A prospective approach for assessing chemical mixtures in river catchments with diverse land uses
Field-based ecological risk assessments incorporate risks from chemical mixtures and a myriad of stressors because ecosystems are continuously exposed to a wide-array of contaminants and nonchemical stressors. Considering the large numbers potential combinations of mixtures and stressors, this problem could seem insurmountable. We demonstrate that such combinations can be simplified by 3 land-use related chemical emission scenarios: agriculture, domestic, and urban. We applied a tiered methodology to assess the implications of each of the scenarios via a quantitative model. The results showed land use–dependent mixture exposures, clearly discriminating downstream effects of land uses, with unique chemical “signatures” regarding composition, concentration, and temporal patterns. Associated risks were characterized in relation to the land-use scenarios. Comparisons to measured environmental concentrations and predicted impacts showed relatively good similarity. The results suggest that the land uses imply exceedances of regulatory protective environmental quality standards, varying over time in relation to rain events and associated flow and dilution variation. Higher-tier analyses using ecotoxicological effect criteria confirmed that species assemblages may be affected by exposures exceeding no-effect levels and that mixture exposure could be associated with predicted species loss under certain situations. The model outcomes inform various types of prioritization to support risk management, including a ranking across land uses as a whole, a ranking on characteristics of exposure times and frequencies, and various rankings of the relative role of individual chemicals. Though all results are based on in silico assessments, our land use–based approach yields useful insights for simplifying and assessing potential ecological risks of chemical mixtures and can therefore be useful for catchment-management decisions.
Scott Dyer (Waterborne Environmental), Leo Posthuma (RIVM), Colin D. Brown (University of York), Dick de Zwart (RIVM), Jerome Diamond (Tetra Tech), Christopher Holmes (Waterborne Environmental), Stuart Marshall (Bedford, UK), and G. Allen Burton Jr (University of Michigan). A prospective approach for assessing chemical mixtures in river catchments with diverse land uses.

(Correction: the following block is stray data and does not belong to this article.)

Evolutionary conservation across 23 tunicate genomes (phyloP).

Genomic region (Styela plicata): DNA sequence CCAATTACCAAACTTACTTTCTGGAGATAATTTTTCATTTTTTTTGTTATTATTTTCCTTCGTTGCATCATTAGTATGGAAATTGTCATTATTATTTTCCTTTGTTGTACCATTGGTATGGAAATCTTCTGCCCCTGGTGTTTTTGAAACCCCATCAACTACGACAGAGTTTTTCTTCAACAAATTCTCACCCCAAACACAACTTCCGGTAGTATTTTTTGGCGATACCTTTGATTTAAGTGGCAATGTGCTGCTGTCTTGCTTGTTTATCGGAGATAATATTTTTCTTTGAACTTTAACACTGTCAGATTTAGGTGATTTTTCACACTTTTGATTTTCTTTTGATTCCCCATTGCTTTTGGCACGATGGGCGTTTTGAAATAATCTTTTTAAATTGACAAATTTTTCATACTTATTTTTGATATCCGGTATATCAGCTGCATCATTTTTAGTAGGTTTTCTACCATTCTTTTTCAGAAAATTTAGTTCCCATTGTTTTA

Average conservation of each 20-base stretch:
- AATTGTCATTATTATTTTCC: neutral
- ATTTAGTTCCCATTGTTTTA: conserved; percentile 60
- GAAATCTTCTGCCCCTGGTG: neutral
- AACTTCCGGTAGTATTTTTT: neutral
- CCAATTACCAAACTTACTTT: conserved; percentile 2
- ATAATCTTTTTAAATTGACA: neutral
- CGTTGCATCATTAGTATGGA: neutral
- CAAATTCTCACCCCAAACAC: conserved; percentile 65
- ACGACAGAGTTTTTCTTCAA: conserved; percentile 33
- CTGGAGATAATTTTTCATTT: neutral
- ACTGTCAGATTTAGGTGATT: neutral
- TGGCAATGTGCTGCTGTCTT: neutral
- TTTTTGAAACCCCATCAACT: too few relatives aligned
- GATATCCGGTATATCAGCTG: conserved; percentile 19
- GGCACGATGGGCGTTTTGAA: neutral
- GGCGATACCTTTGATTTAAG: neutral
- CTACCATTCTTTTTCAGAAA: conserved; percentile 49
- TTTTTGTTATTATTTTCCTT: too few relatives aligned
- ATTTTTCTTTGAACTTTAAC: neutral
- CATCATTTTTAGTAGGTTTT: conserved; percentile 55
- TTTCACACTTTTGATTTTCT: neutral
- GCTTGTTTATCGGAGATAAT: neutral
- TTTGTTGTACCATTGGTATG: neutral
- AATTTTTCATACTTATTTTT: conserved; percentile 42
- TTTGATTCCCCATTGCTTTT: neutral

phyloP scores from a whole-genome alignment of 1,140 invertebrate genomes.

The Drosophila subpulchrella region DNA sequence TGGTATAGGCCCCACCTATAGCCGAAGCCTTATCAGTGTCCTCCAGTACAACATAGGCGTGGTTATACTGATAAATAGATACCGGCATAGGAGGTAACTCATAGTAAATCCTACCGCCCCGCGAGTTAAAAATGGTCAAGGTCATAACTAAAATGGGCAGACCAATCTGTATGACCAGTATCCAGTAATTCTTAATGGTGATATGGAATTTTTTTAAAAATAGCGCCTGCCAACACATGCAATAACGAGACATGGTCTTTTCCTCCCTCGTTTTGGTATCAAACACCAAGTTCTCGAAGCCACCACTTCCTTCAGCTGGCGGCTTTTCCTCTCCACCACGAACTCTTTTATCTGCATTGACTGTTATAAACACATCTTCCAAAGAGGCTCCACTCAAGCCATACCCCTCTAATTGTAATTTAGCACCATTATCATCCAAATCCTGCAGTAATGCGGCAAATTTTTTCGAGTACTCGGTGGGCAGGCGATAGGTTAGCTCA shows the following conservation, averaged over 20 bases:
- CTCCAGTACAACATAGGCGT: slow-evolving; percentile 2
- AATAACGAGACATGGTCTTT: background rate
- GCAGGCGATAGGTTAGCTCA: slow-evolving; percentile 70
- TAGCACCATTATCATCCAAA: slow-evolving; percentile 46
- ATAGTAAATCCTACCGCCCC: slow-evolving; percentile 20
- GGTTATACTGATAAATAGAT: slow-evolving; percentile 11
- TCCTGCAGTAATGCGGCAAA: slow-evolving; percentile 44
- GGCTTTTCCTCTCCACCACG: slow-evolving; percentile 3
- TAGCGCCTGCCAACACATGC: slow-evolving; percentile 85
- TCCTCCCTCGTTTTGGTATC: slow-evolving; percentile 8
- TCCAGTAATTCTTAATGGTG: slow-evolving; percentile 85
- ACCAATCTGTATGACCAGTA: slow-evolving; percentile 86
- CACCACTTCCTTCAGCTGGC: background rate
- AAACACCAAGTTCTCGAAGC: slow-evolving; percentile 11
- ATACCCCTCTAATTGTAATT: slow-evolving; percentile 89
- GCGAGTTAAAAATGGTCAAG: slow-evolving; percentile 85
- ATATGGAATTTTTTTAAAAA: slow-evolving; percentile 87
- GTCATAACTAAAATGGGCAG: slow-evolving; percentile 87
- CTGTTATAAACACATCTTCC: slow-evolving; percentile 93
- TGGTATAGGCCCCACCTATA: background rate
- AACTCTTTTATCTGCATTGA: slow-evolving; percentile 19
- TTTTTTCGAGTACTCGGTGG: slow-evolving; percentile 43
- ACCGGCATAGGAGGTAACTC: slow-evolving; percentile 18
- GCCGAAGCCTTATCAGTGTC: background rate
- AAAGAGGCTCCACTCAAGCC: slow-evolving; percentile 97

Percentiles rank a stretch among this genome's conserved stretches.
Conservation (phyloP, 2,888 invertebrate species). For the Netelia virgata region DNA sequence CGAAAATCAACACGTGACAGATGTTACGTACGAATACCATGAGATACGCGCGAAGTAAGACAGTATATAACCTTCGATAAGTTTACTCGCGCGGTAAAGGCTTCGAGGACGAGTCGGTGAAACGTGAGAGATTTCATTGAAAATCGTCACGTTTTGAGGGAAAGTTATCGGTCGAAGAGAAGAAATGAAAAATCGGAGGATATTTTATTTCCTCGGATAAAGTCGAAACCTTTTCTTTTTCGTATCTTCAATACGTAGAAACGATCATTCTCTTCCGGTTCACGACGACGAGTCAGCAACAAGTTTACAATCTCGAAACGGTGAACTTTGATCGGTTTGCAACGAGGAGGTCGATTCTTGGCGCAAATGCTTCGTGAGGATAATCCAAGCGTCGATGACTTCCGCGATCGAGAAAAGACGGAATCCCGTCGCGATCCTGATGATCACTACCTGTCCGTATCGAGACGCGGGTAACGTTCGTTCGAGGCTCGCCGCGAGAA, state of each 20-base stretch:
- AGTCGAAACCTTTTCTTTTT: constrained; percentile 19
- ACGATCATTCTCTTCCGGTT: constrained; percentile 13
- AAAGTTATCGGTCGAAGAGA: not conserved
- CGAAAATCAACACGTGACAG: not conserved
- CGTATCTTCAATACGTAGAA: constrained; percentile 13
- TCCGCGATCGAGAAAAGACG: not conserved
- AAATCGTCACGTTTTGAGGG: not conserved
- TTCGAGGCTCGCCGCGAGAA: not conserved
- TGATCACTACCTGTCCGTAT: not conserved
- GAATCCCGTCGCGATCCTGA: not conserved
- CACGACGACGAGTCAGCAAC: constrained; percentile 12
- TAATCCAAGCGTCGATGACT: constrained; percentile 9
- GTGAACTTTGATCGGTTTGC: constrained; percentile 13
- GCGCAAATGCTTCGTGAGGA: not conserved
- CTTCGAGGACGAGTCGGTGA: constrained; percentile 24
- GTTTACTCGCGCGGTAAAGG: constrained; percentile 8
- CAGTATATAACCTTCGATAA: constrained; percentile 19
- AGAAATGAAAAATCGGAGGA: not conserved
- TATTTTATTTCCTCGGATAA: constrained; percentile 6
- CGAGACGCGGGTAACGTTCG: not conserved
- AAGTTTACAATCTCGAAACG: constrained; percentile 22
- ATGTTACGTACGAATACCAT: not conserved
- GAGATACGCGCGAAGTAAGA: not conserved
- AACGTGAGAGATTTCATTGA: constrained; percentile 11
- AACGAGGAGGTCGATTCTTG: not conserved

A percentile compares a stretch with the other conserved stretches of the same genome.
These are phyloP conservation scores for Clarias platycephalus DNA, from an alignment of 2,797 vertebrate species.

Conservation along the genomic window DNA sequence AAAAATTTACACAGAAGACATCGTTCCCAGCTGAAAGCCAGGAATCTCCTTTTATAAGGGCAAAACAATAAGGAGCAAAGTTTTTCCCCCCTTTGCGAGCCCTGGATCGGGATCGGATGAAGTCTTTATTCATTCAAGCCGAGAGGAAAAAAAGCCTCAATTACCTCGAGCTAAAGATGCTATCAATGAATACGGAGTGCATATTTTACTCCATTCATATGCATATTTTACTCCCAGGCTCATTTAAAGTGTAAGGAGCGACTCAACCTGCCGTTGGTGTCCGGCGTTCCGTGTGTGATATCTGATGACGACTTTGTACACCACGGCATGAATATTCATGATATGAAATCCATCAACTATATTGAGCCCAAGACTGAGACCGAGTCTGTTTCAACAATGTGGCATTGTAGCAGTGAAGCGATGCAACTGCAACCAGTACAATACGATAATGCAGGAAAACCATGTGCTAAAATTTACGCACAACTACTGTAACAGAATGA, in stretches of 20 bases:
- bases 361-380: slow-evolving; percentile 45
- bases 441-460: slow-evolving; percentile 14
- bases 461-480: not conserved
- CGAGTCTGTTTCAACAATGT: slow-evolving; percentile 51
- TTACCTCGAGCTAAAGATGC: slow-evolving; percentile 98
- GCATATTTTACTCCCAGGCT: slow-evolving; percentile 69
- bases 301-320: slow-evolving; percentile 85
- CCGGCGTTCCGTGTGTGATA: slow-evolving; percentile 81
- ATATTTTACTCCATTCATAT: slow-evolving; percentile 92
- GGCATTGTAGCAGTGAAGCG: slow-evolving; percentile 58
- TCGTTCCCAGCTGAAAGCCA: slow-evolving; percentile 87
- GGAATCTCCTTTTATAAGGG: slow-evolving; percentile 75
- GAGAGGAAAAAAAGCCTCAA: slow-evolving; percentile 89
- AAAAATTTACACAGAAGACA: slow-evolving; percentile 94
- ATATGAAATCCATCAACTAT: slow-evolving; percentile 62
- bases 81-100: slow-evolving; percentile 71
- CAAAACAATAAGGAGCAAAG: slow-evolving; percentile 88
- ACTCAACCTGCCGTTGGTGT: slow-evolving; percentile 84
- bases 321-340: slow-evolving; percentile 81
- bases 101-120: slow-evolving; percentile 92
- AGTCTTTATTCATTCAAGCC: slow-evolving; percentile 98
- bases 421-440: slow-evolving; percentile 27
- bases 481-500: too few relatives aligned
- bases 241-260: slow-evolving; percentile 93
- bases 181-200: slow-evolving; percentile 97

Poster SETAC Europe 2019. Helsinki, Finland.
Papers & ReportsAgriculture and Food, Crop Protection2018
Honey bee colony-level exposure and effects in realistic landscapes: An application of BEEHAVE simulating clothianidin residues in corn pollen
Discerning potential effects of insecticides on honey bee colonies in field studies conducted under realistic conditions can be challenging because of concurrent interactions with other environmental conditions. Honey bee colony models can control exposures and other environmental factors, as well as assess links among pollen and nectar residues in the landscape, their influx into the colony, and the resulting exposures and effects on bees at different developmental stages. We extended the colony model BEEHAVE to represent exposure to the insecticide clothianidin via residues in pollen from treated cornfields set in real agricultural landscapes in the US Midwest. We assessed their potential risks to honey bee colonies over a 1-yr cycle. Clothianidin effects on colony strength were only observed if unrealistically high residue levels in the pollen were simulated. The landscape composition significantly impacted the collection of pollen (residue exposure) from the cornfields, resulting in higher colony-level effects in landscapes with lower proportions of semi-natural land. The application of the extended BEEHAVE model with a pollen exposure-effects module provides a case study for the application of a mechanistic honey bee colony model in pesticide risk assessment integrating the impact of a range of landscape compositions.